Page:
I grew up in a suburb 20 minutes southwest of Cleveland. In the 1990s, the social activity for my group of friends was to see live music.
Looking back, the community of music lovers produced by a city like Cleveland represented hope and daydreams in a city that experienced economic decline. Somehow, music would be the thing that would eventually carve out creative futures for a lot of us. I appreciate the darkness and grit that was produced by the local industrial, rock, and punk scenes, that represented the constant overcast that came with being a city off of the Great Lakes.
When I was seventeen, my mom took me to a Juliana Hatfield concert with Jeff Buckley as the opening act. His album Grace had been the soundtrack of what was a tumultuous year for me, in my family life as well as in trying to find my way, like every other young person that age.
I brought my Pentax 1000 35mm film camera, in hopes to get a photograph of him. My mom spoke with a security guard who gave me less than two minutes with Jeff. Meeting him was a contradiction in his slight frame vs. the enormity of his singing voice. He didn’t say much as I fumbled with my camera and took one shot. I was paranoid that the settings weren’t right, so I asked to take another one. The security guard said no — Jeff raised his hand without a word and motioned yes. The two photographs I have of him were what I considered my first official foray into a lifelong career in photography.
In the decades I’ve been in this profession, music especially as it relates to social change and being free are themes that have been a common denominator in my work, whether it has been through documenting immigrant communities, making photographic statements on love, capturing local nightlife scenes, and the list goes on. Music has always been the one thing that random people just might have in common. When I was single and dating, it was always a pleasant surprise the few men I met who had Buckley on rotation.
Amplified Heart, a photo/audio project I completed with support from the Leeway Foundation, combined photographs of the local Philadelphia immigrant community with storytelling of the music and songs that reminded them of their journey to the U.S. One person I interviewed who had survived a civil war in Liberia was my age, and growing up was listening to the same tapes I had — Biz Markie, MC Lyte. He associated freedom and the United States with these artists.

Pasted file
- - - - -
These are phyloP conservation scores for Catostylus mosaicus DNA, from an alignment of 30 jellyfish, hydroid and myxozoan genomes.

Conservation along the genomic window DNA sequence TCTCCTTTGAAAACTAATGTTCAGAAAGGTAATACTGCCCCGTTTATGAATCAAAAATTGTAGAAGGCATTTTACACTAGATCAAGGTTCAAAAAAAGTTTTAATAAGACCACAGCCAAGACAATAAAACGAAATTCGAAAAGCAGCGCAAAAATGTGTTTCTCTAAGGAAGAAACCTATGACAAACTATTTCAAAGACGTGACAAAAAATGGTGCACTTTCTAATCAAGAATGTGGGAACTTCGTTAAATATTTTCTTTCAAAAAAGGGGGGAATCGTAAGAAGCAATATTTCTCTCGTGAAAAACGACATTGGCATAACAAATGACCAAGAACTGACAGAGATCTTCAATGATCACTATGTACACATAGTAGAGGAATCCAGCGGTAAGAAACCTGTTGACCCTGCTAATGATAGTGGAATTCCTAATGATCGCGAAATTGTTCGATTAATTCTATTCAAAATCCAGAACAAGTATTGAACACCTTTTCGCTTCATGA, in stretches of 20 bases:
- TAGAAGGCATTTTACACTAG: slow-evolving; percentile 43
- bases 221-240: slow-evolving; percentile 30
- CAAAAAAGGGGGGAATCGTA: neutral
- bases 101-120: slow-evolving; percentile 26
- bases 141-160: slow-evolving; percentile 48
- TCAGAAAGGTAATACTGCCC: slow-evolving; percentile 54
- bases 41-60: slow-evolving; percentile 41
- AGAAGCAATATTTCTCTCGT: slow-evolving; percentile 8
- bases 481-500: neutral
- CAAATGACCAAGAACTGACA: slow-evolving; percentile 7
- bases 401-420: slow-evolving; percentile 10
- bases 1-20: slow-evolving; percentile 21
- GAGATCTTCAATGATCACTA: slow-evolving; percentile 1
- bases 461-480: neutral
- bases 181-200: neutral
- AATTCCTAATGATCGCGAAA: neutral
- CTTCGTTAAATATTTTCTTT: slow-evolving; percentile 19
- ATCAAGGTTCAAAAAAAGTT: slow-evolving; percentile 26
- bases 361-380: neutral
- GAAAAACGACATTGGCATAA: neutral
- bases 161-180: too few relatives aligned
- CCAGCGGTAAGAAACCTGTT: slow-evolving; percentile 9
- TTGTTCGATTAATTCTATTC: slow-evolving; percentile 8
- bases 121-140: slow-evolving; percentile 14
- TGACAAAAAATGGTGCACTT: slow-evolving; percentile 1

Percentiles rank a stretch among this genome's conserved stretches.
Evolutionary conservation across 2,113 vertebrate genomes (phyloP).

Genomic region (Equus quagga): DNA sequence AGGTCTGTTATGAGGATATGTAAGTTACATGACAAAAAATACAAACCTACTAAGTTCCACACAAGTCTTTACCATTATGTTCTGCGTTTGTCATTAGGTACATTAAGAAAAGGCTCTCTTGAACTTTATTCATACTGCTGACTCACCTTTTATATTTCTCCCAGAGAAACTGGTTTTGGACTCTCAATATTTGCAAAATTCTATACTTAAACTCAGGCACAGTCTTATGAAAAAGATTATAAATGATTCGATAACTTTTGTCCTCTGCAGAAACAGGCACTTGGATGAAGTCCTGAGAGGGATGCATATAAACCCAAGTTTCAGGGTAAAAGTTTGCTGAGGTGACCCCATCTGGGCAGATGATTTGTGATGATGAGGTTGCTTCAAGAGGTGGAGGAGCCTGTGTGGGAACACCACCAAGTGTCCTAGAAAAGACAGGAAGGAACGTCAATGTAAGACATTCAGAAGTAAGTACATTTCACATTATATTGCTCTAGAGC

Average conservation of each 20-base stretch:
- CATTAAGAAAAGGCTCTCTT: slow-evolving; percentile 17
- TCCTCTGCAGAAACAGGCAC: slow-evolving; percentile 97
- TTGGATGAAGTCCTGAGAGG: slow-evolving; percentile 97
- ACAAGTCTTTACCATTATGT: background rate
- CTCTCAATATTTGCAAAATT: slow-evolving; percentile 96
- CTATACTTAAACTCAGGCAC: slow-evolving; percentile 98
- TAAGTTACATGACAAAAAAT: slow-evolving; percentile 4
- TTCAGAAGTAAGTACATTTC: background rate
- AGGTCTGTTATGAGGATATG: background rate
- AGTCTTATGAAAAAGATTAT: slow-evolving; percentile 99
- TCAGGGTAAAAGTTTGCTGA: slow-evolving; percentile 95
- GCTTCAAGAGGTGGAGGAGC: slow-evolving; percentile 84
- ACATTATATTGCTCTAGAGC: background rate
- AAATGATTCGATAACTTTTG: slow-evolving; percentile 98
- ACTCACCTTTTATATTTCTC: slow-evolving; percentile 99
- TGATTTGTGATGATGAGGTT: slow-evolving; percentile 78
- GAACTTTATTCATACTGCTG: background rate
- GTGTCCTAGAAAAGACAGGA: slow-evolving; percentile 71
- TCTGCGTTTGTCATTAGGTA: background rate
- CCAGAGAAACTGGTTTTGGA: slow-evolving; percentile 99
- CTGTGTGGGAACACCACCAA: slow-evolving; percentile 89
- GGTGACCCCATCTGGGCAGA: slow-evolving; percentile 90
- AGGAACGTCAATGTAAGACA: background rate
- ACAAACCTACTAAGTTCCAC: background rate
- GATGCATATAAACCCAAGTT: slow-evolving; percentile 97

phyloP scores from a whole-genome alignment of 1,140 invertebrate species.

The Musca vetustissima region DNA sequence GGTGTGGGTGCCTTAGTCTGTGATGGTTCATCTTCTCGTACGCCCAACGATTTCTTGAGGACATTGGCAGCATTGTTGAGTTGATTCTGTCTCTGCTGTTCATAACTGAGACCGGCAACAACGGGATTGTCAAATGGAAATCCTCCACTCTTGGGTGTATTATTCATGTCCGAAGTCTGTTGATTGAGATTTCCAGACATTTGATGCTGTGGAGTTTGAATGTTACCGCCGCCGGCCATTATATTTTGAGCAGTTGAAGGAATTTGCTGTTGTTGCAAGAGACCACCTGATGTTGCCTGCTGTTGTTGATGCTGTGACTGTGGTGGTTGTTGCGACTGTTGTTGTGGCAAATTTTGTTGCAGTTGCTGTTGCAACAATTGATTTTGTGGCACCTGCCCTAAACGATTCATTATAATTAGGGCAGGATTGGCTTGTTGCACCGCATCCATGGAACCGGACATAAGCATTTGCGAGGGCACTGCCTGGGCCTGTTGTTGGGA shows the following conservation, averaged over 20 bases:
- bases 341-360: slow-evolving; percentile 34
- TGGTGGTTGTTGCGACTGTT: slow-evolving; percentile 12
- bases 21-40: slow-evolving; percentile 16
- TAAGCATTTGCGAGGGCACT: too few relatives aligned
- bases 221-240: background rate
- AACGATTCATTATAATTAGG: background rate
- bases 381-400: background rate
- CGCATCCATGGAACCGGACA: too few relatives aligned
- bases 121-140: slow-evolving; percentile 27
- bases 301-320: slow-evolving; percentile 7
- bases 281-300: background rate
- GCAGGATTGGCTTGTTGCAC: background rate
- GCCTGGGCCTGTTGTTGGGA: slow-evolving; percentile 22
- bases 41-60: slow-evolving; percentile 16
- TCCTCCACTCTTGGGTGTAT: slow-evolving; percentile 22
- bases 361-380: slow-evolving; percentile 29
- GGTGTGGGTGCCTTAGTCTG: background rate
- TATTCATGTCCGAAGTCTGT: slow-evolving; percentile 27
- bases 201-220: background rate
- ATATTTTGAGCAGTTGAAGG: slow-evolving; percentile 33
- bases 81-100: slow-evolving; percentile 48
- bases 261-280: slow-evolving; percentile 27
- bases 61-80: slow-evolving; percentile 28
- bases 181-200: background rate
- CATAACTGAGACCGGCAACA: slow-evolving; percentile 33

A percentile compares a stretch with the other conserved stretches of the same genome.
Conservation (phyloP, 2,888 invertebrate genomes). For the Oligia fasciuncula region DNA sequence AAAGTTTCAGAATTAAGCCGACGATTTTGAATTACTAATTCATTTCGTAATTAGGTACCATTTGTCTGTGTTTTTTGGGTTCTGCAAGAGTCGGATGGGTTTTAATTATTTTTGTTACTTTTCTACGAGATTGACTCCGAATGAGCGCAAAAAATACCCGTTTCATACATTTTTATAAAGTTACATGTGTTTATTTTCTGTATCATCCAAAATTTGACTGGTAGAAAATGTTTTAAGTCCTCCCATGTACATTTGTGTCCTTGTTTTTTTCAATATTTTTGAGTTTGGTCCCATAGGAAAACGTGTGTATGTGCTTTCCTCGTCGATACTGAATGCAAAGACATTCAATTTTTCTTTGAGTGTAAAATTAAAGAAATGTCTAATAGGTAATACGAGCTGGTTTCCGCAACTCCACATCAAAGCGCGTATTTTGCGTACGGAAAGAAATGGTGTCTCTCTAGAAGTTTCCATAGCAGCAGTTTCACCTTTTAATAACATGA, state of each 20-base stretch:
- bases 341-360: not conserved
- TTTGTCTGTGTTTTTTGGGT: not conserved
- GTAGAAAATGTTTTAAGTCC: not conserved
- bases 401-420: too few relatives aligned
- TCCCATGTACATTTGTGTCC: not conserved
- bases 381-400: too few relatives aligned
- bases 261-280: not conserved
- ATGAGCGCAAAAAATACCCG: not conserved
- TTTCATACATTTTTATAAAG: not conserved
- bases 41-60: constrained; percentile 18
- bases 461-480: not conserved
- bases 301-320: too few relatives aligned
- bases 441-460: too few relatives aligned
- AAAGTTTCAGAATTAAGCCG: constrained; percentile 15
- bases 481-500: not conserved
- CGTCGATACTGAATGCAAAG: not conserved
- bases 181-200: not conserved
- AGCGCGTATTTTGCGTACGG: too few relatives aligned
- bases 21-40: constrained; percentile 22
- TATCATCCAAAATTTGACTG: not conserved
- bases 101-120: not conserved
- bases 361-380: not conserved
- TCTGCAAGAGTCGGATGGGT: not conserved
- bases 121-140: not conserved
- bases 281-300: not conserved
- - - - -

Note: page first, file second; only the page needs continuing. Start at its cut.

From our Partners
It was amazing to know that someone my age who grew up in a completely different environment had a shared love of the same music. This was in the pre-internet days, when people were a lot less connected than they are now online.
It’s no accident that alongside maintaining a part-time career in photography, I’ve dedicated my fulltime profession to working in the human services (nonprofit) sector. I’ve met many human service professionals who have also maintained creative lives; perhaps the profession attracts a certain type of person who can look at innovation and systemic change in a humane, creative and thoughtful way, in lines of work that help communities.
Whenever I’ve interviewed for job opportunities, the people I’ve met sometimes comment that on paper, it’s hard to nail me down. I don’t fit neatly into the box of a nonprofit “mover and shaker,” or a politician or researcher, or someone who is only an artist.
What I explain is that my work in photography has greatly enhanced and influenced my career as a human service professional, and vice versa.
When I’ve photographed subjects, I’ve tried to first spend time with them to establish a sense of trust before they invest in my ability to capture their image, just as I’ve cultivated relationships with funders in order to receive financial support for life-saving work, or how I’ve built rapport with patients in a health center.
As a photographer, I’ve had to put people at ease and motivate them to be their best, just the same way that I’ve successfully managed staff. When I work with subjects, it’s a back-and-forth, collaborative effort, not unlike day-to-day project management. And when I think about the statement of beauty that I want to create through my art, it’s the same lens which I’ve applied throughout my career having worked in healthcare, housing, prisoner reentry, and other areas — being hopeful about the world I want to create, and working hard towards that vision.
Whenever I’m in need of motivation, inspiration, a shot of energy, what I do is listen to music that I loved when I was a teenager. Music that made me feel like a part of a community, that made every hormonal emotion I experienced that much more pronounced; music that made me want to be a photographer and to change the world.
It’s a recommendation I make to people when they’re disillusioned or burned out. Music represents who we are, who we want to be, and is a powerful reminder of the work to be done.-30-
From our Partners
Vanessa Briggs: ‘Upstream solutions are key to authentic engagement of our communities’
‘What I want as an African-American woman is to be heard, be seen and be counted’
‘If you think the protests that are happening now are just about convicting a cop, you’re missing the boat’
¿Cómo preparamos a estudiantes sin ninguna historia familiar de educación universitaria?
These 8 Philly orgs that support Black communities have made public pledges, organized cleanups and called for action
In a public statement, Urban League proposes four areas of focus for police reform
Pedagogy amid pandemic and protest
How do we prepare first-generation graduates for college?
Sign-up for daily news updates from Generocity